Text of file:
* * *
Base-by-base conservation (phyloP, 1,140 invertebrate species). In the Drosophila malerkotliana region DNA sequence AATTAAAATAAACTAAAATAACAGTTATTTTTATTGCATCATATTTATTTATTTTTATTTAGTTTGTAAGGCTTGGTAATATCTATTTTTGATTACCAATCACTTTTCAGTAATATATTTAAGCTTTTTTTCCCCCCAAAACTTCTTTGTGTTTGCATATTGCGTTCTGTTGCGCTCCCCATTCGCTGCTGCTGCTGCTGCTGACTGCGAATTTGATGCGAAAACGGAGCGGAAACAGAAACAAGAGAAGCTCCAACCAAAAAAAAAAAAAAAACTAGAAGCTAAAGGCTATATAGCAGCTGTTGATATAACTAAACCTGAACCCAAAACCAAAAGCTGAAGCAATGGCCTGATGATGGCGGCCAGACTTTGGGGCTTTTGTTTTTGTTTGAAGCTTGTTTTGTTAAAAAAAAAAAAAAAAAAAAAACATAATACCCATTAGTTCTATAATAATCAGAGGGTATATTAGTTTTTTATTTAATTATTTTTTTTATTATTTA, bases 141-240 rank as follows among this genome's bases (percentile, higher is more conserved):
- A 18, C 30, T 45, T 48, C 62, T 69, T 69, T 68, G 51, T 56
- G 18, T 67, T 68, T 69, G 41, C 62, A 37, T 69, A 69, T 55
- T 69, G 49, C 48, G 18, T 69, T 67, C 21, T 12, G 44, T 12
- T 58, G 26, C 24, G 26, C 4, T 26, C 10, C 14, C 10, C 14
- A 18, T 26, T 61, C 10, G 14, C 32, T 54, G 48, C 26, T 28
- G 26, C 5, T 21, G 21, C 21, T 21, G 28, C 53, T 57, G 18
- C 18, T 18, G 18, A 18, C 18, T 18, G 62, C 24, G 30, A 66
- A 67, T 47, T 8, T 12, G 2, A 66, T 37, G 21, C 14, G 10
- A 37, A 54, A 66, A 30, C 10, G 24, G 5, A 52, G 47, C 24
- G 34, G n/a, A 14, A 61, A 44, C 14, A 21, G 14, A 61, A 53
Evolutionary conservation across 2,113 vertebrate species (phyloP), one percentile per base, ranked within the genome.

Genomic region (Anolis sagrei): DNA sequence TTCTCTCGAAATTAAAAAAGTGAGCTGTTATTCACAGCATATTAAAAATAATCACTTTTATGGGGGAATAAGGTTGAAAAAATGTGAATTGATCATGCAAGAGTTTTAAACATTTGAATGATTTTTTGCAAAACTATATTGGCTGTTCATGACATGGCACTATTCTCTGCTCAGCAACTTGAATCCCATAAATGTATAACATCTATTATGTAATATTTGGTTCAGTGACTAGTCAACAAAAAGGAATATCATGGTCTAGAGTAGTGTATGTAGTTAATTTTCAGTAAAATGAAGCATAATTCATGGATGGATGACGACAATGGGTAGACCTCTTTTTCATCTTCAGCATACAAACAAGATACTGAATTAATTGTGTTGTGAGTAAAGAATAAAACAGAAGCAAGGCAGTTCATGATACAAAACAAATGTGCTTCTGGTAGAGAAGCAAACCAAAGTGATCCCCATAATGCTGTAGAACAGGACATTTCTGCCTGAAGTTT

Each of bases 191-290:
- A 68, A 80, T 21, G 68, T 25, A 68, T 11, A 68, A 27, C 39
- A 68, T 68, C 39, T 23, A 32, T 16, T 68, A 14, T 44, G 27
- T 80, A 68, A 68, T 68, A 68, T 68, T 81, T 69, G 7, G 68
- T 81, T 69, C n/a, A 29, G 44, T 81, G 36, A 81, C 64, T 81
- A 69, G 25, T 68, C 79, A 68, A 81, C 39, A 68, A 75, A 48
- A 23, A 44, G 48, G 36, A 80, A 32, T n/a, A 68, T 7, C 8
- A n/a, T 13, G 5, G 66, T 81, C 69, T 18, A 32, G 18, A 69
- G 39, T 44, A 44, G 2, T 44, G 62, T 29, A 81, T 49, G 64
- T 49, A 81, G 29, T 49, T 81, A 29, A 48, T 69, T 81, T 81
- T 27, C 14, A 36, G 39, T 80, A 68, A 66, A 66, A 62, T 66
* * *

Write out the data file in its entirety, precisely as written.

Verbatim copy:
Base-by-base conservation (phyloP, 1,140 invertebrate species). In the Drosophila malerkotliana region DNA sequence AATTAAAATAAACTAAAATAACAGTTATTTTTATTGCATCATATTTATTTATTTTTATTTAGTTTGTAAGGCTTGGTAATATCTATTTTTGATTACCAATCACTTTTCAGTAATATATTTAAGCTTTTTTTCCCCCCAAAACTTCTTTGTGTTTGCATATTGCGTTCTGTTGCGCTCCCCATTCGCTGCTGCTGCTGCTGCTGACTGCGAATTTGATGCGAAAACGGAGCGGAAACAGAAACAAGAGAAGCTCCAACCAAAAAAAAAAAAAAAACTAGAAGCTAAAGGCTATATAGCAGCTGTTGATATAACTAAACCTGAACCCAAAACCAAAAGCTGAAGCAATGGCCTGATGATGGCGGCCAGACTTTGGGGCTTTTGTTTTTGTTTGAAGCTTGTTTTGTTAAAAAAAAAAAAAAAAAAAAAACATAATACCCATTAGTTCTATAATAATCAGAGGGTATATTAGTTTTTTATTTAATTATTTTTTTTATTATTTA, bases 141-240 rank as follows among this genome's bases (percentile, higher is more conserved):
- A 18, C 30, T 45, T 48, C 62, T 69, T 69, T 68, G 51, T 56
- G 18, T 67, T 68, T 69, G 41, C 62, A 37, T 69, A 69, T 55
- T 69, G 49, C 48, G 18, T 69, T 67, C 21, T 12, G 44, T 12
- T 58, G 26, C 24, G 26, C 4, T 26, C 10, C 14, C 10, C 14
- A 18, T 26, T 61, C 10, G 14, C 32, T 54, G 48, C 26, T 28
- G 26, C 5, T 21, G 21, C 21, T 21, G 28, C 53, T 57, G 18
- C 18, T 18, G 18, A 18, C 18, T 18, G 62, C 24, G 30, A 66
- A 67, T 47, T 8, T 12, G 2, A 66, T 37, G 21, C 14, G 10
- A 37, A 54, A 66, A 30, C 10, G 24, G 5, A 52, G 47, C 24
- G 34, G n/a, A 14, A 61, A 44, C 14, A 21, G 14, A 61, A 53
Evolutionary conservation across 2,113 vertebrate species (phyloP), one percentile per base, ranked within the genome.

Genomic region (Anolis sagrei): DNA sequence TTCTCTCGAAATTAAAAAAGTGAGCTGTTATTCACAGCATATTAAAAATAATCACTTTTATGGGGGAATAAGGTTGAAAAAATGTGAATTGATCATGCAAGAGTTTTAAACATTTGAATGATTTTTTGCAAAACTATATTGGCTGTTCATGACATGGCACTATTCTCTGCTCAGCAACTTGAATCCCATAAATGTATAACATCTATTATGTAATATTTGGTTCAGTGACTAGTCAACAAAAAGGAATATCATGGTCTAGAGTAGTGTATGTAGTTAATTTTCAGTAAAATGAAGCATAATTCATGGATGGATGACGACAATGGGTAGACCTCTTTTTCATCTTCAGCATACAAACAAGATACTGAATTAATTGTGTTGTGAGTAAAGAATAAAACAGAAGCAAGGCAGTTCATGATACAAAACAAATGTGCTTCTGGTAGAGAAGCAAACCAAAGTGATCCCCATAATGCTGTAGAACAGGACATTTCTGCCTGAAGTTT

Each of bases 191-290:
- A 68, A 80, T 21, G 68, T 25, A 68, T 11, A 68, A 27, C 39
- A 68, T 68, C 39, T 23, A 32, T 16, T 68, A 14, T 44, G 27
- T 80, A 68, A 68, T 68, A 68, T 68, T 81, T 69, G 7, G 68
- T 81, T 69, C n/a, A 29, G 44, T 81, G 36, A 81, C 64, T 81
- A 69, G 25, T 68, C 79, A 68, A 81, C 39, A 68, A 75, A 48
- A 23, A 44, G 48, G 36, A 80, A 32, T n/a, A 68, T 7, C 8
- A n/a, T 13, G 5, G 66, T 81, C 69, T 18, A 32, G 18, A 69
- G 39, T 44, A 44, G 2, T 44, G 62, T 29, A 81, T 49, G 64
- T 49, A 81, G 29, T 49, T 81, A 29, A 48, T 69, T 81, T 81
- T 27, C 14, A 36, G 39, T 80, A 68, A 66, A 66, A 62, T 66